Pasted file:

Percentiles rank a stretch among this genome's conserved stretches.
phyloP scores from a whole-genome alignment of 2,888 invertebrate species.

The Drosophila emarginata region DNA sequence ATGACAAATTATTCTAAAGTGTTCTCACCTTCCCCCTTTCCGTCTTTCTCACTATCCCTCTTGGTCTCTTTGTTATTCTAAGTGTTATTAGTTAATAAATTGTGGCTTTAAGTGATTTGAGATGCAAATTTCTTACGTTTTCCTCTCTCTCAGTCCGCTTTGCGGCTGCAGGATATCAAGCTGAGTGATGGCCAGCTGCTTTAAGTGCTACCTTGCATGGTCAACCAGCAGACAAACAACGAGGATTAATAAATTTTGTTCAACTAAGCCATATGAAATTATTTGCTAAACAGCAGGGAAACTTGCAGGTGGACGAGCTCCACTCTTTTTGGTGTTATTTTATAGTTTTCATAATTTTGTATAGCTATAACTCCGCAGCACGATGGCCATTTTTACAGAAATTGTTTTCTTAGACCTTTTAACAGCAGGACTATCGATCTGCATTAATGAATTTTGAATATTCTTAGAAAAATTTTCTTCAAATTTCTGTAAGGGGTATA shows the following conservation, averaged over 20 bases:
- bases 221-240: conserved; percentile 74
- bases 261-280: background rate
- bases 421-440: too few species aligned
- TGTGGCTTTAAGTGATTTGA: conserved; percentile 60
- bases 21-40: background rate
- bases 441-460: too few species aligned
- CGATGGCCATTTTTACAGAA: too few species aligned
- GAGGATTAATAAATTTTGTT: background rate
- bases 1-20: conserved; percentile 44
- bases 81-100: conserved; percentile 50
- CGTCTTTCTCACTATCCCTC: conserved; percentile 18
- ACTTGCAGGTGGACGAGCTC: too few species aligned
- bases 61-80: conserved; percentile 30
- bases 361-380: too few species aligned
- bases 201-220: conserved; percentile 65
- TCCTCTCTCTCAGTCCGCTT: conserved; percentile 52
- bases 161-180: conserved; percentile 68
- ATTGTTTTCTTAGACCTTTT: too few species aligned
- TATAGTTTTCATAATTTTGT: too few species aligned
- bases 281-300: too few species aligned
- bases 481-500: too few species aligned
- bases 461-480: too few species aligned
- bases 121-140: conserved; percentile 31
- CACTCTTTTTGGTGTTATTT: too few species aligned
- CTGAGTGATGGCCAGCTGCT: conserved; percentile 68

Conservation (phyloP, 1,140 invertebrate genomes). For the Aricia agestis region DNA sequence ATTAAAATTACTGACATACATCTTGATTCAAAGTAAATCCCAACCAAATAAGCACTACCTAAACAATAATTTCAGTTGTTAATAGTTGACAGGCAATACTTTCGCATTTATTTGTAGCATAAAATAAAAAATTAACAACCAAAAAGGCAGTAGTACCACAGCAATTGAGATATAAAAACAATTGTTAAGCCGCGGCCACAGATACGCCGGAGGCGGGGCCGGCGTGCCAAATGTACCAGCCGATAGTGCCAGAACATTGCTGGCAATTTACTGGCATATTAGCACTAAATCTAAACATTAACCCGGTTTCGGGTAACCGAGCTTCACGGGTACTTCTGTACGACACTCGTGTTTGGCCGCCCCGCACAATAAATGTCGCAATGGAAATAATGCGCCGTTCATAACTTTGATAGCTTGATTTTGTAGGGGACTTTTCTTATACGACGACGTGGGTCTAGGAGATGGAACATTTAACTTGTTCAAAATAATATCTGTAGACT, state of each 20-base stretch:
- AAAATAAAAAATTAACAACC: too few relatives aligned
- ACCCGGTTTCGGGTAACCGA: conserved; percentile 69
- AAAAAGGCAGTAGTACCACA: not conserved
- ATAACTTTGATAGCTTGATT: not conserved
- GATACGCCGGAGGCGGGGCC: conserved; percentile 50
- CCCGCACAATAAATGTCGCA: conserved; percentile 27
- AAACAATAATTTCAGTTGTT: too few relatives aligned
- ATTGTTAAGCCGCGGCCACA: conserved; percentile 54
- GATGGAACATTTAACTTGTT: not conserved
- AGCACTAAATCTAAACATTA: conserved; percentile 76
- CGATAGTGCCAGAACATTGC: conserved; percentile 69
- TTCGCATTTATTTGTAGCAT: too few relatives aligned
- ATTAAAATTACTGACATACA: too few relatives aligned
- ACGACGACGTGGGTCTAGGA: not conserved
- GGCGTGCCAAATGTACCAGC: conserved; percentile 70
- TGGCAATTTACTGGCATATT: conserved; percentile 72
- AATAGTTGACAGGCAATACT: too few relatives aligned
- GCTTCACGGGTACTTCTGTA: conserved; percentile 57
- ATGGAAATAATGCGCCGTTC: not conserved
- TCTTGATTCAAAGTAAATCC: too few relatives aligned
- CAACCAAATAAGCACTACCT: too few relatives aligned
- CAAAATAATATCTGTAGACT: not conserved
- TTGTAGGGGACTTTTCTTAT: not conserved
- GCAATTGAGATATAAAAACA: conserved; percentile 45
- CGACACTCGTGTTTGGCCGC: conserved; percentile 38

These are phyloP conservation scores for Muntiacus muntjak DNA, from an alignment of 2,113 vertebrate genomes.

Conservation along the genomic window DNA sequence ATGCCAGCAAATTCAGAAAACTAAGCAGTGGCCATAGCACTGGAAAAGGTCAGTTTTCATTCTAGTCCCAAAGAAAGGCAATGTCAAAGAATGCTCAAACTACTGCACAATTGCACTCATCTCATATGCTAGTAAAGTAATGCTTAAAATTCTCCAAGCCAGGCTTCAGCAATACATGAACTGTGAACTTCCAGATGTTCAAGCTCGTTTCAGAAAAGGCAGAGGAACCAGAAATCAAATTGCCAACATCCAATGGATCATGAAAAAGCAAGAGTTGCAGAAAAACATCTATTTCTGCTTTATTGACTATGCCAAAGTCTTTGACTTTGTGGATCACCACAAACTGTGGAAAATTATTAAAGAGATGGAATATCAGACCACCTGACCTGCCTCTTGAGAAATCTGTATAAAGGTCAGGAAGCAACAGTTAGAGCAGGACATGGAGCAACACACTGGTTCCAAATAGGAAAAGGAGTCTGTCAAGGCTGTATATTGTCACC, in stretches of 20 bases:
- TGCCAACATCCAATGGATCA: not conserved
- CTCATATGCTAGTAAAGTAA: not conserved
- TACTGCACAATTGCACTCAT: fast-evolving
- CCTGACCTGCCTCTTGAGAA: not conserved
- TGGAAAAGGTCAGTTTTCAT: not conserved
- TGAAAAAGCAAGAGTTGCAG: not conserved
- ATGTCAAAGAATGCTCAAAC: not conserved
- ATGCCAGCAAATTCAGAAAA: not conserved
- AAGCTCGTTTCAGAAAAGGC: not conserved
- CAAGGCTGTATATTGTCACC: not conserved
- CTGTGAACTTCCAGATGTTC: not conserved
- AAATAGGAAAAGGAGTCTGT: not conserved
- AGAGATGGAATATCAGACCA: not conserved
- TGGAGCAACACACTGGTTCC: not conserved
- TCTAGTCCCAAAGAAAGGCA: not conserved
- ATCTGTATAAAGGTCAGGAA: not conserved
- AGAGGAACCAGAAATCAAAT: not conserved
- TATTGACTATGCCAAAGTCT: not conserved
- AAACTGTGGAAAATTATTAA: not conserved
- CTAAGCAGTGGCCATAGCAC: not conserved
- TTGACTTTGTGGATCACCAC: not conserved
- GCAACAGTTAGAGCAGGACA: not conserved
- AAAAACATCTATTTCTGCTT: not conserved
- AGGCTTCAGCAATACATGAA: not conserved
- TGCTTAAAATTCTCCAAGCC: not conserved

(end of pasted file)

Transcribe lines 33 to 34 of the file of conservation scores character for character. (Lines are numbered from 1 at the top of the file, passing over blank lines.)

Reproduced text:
- ATAACTTTGATAGCTTGATT: not conserved
- GATACGCCGGAGGCGGGGCC: conserved; percentile 50